As the old adage goes, ‘what you don’t measure, you can’t manage’. Your website’s usability, just like all of your marketing ventures, needs to be tracked in concrete and meaningful terms.
Once you have this data, you can assess it to see how well your site’s performing, and how you can improve user experience over time.
What are the different usability metrics?
Quantitative metrics give you numbers that can be mapped in a chart or graph. If you’re using these it’s probably wise to gather as much of this information as possible, using a large sample size, to gain useful insights.
Quantitative usability metrics include:
- how many people complete a given task successfully on your site
- how long it took to complete that task
- common errors made on the site (and their frequency and severity)
- number of clicks
- time spent on a particular page
- user journey taken through the site to complete a task
- conversion rates
Qualitative metrics for usability are more subjective and give you detailed opinions. You will need to use a smaller sample size and plan your questions well to give you the data you need. For example:
- how difficult the user found it to complete a particular task
- how the site compared to user expectations (in terms of ease of use, user journey and time taken to complete a task)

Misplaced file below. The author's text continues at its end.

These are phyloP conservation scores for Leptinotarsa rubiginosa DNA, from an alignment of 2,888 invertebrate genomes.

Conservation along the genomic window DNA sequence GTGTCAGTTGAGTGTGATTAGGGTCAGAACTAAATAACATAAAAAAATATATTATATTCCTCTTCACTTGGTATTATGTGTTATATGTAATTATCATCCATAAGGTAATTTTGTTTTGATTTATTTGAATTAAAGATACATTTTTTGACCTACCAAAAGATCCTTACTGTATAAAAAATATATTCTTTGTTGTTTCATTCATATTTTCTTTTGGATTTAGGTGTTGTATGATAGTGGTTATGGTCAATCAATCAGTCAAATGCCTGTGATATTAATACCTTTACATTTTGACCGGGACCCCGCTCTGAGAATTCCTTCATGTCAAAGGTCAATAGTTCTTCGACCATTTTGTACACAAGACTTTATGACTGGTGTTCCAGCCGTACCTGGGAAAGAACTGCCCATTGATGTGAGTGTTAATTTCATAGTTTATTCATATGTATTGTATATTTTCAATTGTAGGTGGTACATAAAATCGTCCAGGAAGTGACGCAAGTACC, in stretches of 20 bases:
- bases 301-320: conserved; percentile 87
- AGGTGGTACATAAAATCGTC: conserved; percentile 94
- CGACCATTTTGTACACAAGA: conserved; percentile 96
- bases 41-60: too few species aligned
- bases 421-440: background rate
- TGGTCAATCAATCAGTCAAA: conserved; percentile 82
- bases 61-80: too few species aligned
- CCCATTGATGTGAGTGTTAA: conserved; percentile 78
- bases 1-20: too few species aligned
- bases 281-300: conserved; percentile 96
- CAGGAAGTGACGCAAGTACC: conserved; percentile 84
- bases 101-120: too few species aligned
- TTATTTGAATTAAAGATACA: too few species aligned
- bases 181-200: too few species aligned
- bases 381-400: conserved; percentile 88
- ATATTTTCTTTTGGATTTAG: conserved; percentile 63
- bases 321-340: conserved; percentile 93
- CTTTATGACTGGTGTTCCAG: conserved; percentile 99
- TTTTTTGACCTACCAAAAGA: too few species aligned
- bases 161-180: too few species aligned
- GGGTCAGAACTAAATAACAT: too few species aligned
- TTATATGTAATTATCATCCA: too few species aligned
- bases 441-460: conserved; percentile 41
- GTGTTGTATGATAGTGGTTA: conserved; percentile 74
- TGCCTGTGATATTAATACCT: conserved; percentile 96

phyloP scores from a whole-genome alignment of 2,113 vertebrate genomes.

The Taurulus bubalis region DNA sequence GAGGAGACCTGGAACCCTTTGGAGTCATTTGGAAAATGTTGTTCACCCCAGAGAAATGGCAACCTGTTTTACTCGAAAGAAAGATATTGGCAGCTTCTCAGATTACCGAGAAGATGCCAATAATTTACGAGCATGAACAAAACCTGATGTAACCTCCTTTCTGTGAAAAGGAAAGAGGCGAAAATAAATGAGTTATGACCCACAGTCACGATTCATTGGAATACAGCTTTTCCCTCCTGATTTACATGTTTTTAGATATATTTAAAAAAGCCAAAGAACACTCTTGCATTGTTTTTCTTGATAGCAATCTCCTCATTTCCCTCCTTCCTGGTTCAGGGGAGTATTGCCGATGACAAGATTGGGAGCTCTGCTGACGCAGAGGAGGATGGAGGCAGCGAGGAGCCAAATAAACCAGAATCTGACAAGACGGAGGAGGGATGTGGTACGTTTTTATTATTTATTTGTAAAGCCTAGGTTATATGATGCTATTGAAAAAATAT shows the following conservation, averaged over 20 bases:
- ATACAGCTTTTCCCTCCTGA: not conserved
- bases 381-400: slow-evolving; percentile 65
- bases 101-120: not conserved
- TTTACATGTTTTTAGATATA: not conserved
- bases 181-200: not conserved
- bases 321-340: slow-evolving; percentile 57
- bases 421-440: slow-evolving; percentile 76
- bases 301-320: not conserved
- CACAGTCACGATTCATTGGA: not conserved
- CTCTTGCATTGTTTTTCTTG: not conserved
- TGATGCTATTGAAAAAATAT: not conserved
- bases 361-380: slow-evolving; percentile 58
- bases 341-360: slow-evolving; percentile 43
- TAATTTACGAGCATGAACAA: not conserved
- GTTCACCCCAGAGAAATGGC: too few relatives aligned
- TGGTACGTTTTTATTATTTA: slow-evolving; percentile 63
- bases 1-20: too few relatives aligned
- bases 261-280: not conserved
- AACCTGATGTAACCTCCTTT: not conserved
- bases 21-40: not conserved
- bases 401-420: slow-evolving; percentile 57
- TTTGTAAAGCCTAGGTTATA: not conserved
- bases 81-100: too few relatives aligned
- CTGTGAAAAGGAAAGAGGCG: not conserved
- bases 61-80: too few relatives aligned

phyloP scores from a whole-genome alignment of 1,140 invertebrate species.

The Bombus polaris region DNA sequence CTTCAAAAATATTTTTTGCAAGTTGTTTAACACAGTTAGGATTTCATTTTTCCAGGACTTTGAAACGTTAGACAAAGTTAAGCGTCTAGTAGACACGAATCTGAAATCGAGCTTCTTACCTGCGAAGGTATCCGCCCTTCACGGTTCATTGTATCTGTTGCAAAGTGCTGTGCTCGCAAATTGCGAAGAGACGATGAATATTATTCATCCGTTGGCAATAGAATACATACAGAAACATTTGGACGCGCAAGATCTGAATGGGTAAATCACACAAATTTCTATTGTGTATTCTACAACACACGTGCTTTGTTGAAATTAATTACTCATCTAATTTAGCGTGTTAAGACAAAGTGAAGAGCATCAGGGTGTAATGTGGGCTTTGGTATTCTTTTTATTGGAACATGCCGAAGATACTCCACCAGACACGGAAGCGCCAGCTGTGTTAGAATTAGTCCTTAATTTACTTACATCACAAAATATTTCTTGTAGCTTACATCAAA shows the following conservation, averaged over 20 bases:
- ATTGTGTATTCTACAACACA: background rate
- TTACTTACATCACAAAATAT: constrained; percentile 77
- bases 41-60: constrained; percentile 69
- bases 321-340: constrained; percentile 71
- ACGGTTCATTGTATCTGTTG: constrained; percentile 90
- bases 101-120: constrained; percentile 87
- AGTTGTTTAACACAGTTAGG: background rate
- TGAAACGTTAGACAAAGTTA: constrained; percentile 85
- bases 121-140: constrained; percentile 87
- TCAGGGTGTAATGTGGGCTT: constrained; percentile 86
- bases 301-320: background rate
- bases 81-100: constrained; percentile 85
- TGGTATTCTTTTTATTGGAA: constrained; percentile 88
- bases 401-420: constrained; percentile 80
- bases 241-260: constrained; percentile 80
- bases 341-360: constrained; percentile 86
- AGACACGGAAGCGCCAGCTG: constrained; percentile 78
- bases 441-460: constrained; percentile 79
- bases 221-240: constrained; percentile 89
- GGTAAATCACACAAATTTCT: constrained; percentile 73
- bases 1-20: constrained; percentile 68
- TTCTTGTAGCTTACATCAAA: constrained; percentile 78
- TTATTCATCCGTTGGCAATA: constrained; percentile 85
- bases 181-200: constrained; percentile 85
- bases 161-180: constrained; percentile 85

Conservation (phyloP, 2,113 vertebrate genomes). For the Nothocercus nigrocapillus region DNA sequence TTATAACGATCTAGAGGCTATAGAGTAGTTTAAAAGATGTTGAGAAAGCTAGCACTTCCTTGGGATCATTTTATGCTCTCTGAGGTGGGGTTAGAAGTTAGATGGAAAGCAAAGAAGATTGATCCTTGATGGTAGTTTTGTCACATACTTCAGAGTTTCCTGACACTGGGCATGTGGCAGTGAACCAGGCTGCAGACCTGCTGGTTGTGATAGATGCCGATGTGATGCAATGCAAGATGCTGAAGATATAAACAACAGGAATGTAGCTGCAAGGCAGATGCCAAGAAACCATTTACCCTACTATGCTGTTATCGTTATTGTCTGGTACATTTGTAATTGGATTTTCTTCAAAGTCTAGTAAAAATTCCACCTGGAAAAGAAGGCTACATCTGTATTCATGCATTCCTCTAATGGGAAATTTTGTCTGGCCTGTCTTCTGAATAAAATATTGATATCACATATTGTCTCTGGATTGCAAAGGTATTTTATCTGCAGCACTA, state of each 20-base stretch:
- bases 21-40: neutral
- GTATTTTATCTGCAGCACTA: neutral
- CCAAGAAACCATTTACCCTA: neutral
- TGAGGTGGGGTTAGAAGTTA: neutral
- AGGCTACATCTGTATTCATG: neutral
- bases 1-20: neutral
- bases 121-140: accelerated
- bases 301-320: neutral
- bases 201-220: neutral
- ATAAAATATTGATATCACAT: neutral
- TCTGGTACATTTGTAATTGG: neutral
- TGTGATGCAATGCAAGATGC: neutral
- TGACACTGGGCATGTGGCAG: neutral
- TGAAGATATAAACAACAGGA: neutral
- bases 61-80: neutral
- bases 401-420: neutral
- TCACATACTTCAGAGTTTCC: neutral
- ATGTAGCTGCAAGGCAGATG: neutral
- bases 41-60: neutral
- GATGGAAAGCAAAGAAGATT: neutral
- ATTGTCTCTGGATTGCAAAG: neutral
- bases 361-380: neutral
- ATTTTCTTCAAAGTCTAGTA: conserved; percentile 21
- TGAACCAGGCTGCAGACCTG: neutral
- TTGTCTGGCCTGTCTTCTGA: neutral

- how pleasant the user found the site to look at and interact with
- any specific issues (eg an element of the graphical user interface or a step in the process which was unclear)
- overall, how satisfied the user was with the experience of using the site
Analysing the data
For quantitative usability metrics, it’s helpful to set benchmarks – for example, the ideal time it should take a user to complete a task. You can then compare your data with this and think about where the problems might be.
For example, if you set a benchmark time to complete a particular task, and find that users are taking much longer, there may be one aspect of the user journey which is confusing or where it’s difficult to recover from an error.
On the other hand you may find it’s taking less time – meaning that users are rushing through without absorbing key information, or finding a way to skip steps.
Quantitative data can form the basis for further discussions, and needs to be carefully considered. A single, unusual result may not be worth making a change for – but if a lot of users are reporting the same usability problem, you should put it at the top of your list for future site improvements.